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+Driver binding is the process of associating a device with a device
+driver that can control it. Bus drivers have typically handled this
+because there have been bus-specific structures to represent the
+devices and the drivers. With generic device and device driver
+structures, most of the binding can take place using common code.
+The bus type structure contains a list of all devices that are on that bus
+type in the system. When device_register is called for a device, it is
+inserted into the end of this list. The bus object also contains a
+list of all drivers of that bus type. When driver_register is called
+for a driver, it is inserted at the end of this list. These are the
+two events which trigger driver binding.
+When a new device is added, the bus's list of drivers is iterated over
+to find one that supports it. In order to determine that, the device
+ID of the device must match one of the device IDs that the driver
+supports. The format and semantics for comparing IDs is bus-specific.
+Instead of trying to derive a complex state machine and matching
+algorithm, it is up to the bus driver to provide a callback to compare
+a device against the IDs of a driver. The bus returns 1 if a match was
+found; 0 otherwise.
+int match(struct device * dev, struct device_driver * drv);
+If a match is found, the device's driver field is set to the driver
+and the driver's probe callback is called. This gives the driver a
+chance to verify that it really does support the hardware, and that
+it's in a working state.
+Upon the successful completion of probe, the device is registered with
+the class to which it belongs. Device drivers belong to one and only one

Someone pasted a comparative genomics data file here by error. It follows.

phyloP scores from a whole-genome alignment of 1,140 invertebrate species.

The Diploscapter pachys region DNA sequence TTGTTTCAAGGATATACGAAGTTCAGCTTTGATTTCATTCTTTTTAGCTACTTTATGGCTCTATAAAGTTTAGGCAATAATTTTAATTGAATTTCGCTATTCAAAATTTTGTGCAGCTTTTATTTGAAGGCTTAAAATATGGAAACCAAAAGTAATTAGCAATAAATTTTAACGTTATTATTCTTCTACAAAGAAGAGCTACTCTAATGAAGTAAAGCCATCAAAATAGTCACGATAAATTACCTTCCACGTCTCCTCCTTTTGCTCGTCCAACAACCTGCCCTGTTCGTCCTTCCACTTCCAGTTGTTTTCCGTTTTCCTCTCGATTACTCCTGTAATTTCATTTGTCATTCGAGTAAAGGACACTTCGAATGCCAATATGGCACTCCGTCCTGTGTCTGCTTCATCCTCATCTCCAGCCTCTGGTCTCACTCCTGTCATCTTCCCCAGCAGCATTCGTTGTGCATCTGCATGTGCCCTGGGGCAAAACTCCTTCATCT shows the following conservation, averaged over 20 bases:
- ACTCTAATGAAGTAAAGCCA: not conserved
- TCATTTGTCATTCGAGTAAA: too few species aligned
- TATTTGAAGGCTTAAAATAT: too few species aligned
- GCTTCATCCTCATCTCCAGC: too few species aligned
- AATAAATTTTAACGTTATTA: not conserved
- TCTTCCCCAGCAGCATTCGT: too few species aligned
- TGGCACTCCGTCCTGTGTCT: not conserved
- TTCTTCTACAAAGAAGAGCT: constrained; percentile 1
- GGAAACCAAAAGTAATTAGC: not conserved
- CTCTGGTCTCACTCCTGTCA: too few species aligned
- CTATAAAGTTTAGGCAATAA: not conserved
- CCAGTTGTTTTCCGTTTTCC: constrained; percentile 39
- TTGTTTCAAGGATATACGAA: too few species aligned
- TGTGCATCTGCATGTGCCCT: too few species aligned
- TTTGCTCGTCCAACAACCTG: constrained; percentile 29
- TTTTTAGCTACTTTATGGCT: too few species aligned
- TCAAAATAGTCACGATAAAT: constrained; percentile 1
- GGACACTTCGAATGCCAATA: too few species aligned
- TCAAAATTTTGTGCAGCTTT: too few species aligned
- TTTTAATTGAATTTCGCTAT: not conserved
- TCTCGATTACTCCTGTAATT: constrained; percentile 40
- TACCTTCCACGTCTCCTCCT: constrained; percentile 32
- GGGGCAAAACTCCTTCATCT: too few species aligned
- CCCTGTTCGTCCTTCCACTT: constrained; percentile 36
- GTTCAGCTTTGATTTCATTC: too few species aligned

+class, and that is set in the driver's devclass field.
+devclass_add_device is called to enumerate the device within the class
+and actually register it with the class, which happens with the
+class's register_dev callback.
+NOTE: The device class structures and core routines to manipulate them
+are not in the mainline kernel, so the discussion is still a bit
+When a driver is attached to a device, the device is inserted into the
+driver's list of devices.
+A symlink is created in the bus's 'devices' directory that points to
+the device's directory in the physical hierarchy.
+A symlink is created in the driver's 'devices' directory that points
+to the device's directory in the physical hierarchy.
+A directory for the device is created in the class's directory. A
+symlink is created in that directory that points to the device's
+physical location in the sysfs tree.
+A symlink can be created (though this isn't done yet) in the device's
+physical directory to either its class directory, or the class's
+top-level directory. One can also be created to point to its driver's
+The process is almost identical for when a new driver is added.
+The bus's list of devices is iterated over to find a match. Devices
+that already have a driver are skipped. All the devices are iterated
+over, to bind as many devices as possible to the driver.
+When a device is removed, the reference count for it will eventually
+go to 0. When it does, the remove callback of the driver is called. It
+is removed from the driver's list of devices and the reference count
+of the driver is decremented. All symlinks between the two are removed.
+When a driver is removed, the list of devices that it supports is
+iterated over, and the driver's remove callback is called for each
+one. The device is removed from that list and the symlinks removed.